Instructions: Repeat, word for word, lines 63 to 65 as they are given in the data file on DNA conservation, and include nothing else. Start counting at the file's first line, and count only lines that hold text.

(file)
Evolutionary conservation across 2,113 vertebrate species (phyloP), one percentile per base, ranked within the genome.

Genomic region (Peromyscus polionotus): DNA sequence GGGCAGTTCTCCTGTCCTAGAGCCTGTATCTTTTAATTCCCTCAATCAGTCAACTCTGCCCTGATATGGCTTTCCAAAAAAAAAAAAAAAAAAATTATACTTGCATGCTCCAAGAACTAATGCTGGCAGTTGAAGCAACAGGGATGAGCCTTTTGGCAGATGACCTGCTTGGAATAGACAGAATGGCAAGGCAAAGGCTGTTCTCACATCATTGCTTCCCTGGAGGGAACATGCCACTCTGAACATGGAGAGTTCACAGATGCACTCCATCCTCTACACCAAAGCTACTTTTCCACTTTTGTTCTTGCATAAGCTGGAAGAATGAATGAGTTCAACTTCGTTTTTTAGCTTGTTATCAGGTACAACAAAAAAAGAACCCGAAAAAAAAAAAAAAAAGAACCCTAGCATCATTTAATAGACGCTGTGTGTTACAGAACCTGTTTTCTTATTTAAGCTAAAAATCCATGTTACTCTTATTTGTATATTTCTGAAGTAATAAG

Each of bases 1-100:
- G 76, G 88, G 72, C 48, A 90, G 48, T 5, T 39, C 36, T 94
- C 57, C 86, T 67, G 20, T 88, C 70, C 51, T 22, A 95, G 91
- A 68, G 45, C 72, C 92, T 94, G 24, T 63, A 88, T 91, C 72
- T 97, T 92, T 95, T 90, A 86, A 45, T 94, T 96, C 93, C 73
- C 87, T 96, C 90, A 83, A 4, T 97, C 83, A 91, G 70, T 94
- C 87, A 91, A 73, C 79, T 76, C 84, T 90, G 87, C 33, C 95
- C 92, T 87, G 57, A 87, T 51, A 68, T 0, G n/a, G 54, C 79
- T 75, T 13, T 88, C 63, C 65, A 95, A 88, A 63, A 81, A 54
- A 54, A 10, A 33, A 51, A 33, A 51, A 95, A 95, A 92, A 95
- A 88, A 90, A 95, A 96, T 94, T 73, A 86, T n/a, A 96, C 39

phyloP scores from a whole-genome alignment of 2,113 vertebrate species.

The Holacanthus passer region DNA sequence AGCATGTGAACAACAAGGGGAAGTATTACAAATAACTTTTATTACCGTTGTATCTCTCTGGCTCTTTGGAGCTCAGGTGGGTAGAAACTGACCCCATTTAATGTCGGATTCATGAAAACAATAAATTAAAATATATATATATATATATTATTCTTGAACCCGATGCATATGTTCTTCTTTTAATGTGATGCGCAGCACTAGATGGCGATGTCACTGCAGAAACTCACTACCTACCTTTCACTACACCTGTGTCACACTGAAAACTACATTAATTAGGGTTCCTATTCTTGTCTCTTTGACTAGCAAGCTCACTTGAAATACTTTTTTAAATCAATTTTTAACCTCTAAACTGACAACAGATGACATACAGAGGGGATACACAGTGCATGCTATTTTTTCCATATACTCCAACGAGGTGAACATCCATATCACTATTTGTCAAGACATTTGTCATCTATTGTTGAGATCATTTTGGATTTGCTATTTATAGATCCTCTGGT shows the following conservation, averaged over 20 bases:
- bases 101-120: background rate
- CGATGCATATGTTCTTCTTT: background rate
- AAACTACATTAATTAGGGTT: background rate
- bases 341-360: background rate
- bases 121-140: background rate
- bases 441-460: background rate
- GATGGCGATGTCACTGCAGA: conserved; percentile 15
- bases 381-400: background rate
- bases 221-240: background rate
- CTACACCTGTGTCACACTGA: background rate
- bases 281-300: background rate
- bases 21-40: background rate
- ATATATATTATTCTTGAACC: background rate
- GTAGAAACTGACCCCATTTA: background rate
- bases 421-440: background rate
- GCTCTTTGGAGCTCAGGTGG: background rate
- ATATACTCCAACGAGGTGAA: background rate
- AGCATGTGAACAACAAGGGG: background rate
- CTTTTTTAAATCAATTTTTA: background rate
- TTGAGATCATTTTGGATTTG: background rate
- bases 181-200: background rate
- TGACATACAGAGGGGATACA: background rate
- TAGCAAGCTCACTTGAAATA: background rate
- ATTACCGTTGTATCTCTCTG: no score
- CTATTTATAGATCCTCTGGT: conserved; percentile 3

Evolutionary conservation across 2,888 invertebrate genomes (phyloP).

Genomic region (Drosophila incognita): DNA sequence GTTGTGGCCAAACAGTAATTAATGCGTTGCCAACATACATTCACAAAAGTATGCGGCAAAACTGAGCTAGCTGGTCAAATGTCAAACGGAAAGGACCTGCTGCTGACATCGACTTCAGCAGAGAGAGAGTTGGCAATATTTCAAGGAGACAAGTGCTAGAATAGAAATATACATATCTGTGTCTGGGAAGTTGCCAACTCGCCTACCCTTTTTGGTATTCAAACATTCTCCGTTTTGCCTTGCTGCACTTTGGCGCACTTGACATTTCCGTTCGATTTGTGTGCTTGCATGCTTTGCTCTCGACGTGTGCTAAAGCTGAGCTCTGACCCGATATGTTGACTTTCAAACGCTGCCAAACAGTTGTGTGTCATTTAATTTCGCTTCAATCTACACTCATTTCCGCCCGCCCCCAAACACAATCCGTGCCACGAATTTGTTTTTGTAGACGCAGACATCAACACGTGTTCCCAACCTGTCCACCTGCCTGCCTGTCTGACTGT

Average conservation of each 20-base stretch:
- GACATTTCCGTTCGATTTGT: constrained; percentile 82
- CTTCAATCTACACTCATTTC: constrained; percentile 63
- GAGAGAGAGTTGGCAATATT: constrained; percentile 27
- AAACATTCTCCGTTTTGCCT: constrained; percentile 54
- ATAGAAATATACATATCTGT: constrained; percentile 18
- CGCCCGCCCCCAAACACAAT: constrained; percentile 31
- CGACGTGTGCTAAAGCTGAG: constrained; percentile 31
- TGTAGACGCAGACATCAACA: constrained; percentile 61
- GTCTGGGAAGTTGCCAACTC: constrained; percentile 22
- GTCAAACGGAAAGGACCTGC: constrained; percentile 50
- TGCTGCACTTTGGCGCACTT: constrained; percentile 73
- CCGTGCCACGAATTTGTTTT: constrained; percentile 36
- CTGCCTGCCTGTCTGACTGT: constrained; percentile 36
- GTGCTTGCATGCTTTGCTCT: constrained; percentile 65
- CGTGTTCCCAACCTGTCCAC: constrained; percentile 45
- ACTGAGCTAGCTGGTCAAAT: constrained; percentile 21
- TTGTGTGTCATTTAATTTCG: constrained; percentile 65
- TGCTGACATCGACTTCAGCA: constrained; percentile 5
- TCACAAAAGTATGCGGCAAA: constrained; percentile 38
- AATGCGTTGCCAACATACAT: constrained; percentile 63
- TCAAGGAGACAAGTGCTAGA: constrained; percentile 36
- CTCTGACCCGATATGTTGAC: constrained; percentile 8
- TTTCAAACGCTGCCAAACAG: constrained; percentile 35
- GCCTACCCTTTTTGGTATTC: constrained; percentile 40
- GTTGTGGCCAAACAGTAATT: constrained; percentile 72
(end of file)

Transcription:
- AATGCGTTGCCAACATACAT: constrained; percentile 63
- TCAAGGAGACAAGTGCTAGA: constrained; percentile 36
- CTCTGACCCGATATGTTGAC: constrained; percentile 8